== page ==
Sunday, November 06, 2016

The Ghost of Allen Ludden

Tradition has it that resolutions are made with the coming new year and then are forgotten soon thereafter.  It occurred to me that it would be better to make a resolution as the need becomes apparent.  It remains to be seen whether that will create more stick-to-itiveness.  I hope so.

Wanting to do something on a personal level to combat all the apparent negativity, I have resolved that when some potential source of irritation emerges to temporarily vex me, I will try to respond with wit and humor.  This won't be to ignore the provocation, far from it.  My goal will be to illuminate the situation sans the negativity.  Maybe nobody other than me will be amused by the approach.  If so, I will have succeeded in building my own cocoon, which under the circumstances wouldn't be a bad thing to do.  And if perchance others are entertained, then maybe some of them will endeavor to create their own yarn for popular consumption that does likewise, which would be so much the better.

I want to begin here with what might seem an odd thought - focusing on the good consequence in my intellectual development from all that early TV viewing.  The reality is that I watched an awful lot of TV as a kid.  When I was young there were shows in black and white such as My Little Margie, Our Miss Brooks, Abbott and Costello, and The Three Stooges.  Yet it is hard to know what ultimate consequence there was from watching all of that and it is equally hard to remember how much time per day I devoted to TV.

So I want to focus on a different sort of show that might have had a more telling impact on me - the game show.   And here I want to narrow further to game shows that had a quiz or puzzle aspect to them.  Some of the show titles that I recall are To Tell The Truth with Bud Collyer, Play Your Hunch with Merv Griffin, I've Got a Secret with Gary Moore, Concentration with Hugh Downs, The Match Game with Gene Rayburn, and of course Password with Allen Ludden.  That there are still other such shows which my contemporaries might come up with is a testament to how prevalent the genre was when we were growing up.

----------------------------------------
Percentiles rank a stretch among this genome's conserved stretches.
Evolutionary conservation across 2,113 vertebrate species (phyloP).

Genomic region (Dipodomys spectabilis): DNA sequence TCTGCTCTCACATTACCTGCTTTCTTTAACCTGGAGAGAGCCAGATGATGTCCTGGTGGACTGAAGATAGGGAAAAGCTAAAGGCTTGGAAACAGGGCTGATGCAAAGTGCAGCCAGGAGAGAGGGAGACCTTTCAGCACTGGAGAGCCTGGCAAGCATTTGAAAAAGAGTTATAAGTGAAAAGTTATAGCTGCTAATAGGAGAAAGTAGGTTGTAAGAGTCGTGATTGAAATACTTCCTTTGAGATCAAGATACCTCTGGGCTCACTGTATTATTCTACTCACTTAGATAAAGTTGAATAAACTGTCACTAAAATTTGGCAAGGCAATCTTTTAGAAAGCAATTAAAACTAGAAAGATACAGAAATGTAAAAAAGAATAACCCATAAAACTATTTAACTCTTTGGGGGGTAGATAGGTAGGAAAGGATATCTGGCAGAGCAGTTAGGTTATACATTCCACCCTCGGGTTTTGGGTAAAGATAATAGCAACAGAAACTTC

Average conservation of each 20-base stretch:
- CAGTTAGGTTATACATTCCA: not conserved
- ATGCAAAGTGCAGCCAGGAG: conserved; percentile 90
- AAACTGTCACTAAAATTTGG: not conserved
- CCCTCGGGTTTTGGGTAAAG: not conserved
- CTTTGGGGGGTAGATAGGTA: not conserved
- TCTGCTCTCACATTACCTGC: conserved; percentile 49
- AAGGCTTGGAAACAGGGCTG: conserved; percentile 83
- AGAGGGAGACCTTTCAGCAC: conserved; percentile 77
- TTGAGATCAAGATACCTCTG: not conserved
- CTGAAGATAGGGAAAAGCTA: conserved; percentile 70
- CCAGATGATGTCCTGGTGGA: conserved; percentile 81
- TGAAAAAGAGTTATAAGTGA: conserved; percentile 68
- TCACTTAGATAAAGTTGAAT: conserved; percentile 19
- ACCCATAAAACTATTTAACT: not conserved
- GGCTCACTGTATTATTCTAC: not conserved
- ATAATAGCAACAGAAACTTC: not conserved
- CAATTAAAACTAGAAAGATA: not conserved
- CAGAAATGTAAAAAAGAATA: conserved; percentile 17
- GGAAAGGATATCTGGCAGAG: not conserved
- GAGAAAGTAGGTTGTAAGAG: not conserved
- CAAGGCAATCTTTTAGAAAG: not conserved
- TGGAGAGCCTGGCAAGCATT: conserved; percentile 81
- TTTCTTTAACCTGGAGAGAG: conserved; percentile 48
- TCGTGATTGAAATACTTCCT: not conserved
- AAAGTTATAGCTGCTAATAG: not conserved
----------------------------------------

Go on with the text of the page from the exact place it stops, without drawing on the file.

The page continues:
I played along at home while watching.  Concentration, in particular, was a memory game.  There was an element of luck, to be sure.  But it rewarded good recall.  (We may have had a board game version of the show at home, to practice further this way.)  The Match Game, in contrast, was more about social capital and communication, because the goal was not so much to have the right answer as it was to have the same answer that your teammates had.  I recall, in particular, when the great Red Sox outfielder "Yaz" was on the show that one of the questions was to spell his last name.  (The correct spelling is Yastrzemski.)   As his nickname was so popular at the time, he himself misspelled his name and matched at least one of his teammates in doing so.  It was a lesson, both in humility and in trying to understand the way others process information.  It is possible to do that, at least within some limited domains of knowledge.

Looking back, Password is the most intriguing of these shows to me as it seems so much akin to what the book Made to Stick talks about, the creation of connections between ideas.  A team member who was given the answer would offer up a one word clue to the uninformed partner.   The partner would then respond with a guess at the answer.  The two teams would rotate in their clues and responses until a correct response was given.  So each team would benefit from the sequence that went before, and the current clue and response would be conditioned on that sequence.  There was a friendly competition as to which team would get the answer first.  To win that competition, then, you had to come up with a clue word that really communicated the idea.  The skills the show helped to develop were both in the guessing part from the perspective of the uninformed player and in the clue offering part from the perspective of the informed player.  The board game Taboo is similar in this respect, though Taboo allows teams with many uninformed players.  Undoubtedly, Taboo drew some of its inspiration from Password.